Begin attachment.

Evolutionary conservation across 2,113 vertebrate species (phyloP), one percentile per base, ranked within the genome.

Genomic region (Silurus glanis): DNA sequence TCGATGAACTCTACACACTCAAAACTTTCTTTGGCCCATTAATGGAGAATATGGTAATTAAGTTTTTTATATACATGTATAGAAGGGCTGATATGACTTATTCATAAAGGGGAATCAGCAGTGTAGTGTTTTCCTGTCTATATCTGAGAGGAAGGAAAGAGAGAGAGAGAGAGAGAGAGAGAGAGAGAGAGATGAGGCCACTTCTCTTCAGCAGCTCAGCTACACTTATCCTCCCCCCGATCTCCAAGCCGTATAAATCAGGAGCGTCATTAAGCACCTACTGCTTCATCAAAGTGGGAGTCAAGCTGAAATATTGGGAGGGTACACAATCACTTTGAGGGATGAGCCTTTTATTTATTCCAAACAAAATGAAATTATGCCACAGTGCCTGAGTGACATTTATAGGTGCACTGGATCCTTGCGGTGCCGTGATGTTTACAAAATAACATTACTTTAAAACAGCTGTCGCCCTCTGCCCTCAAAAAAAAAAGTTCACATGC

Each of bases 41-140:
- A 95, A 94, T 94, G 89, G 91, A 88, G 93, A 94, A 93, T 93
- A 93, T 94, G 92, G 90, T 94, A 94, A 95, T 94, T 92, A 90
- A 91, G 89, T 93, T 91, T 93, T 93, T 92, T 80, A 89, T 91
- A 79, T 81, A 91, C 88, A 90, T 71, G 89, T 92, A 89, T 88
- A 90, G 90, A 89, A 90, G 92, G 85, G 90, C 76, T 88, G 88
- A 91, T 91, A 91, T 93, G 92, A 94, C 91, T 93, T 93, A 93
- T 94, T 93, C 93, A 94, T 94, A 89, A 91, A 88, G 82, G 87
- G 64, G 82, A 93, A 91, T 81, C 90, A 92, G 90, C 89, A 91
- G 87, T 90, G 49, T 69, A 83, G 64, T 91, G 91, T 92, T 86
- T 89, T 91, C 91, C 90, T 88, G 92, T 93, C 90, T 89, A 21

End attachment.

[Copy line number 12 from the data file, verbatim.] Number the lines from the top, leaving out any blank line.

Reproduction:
- G 87, T 90, G 49, T 69, A 83, G 64, T 91, G 91, T 92, T 86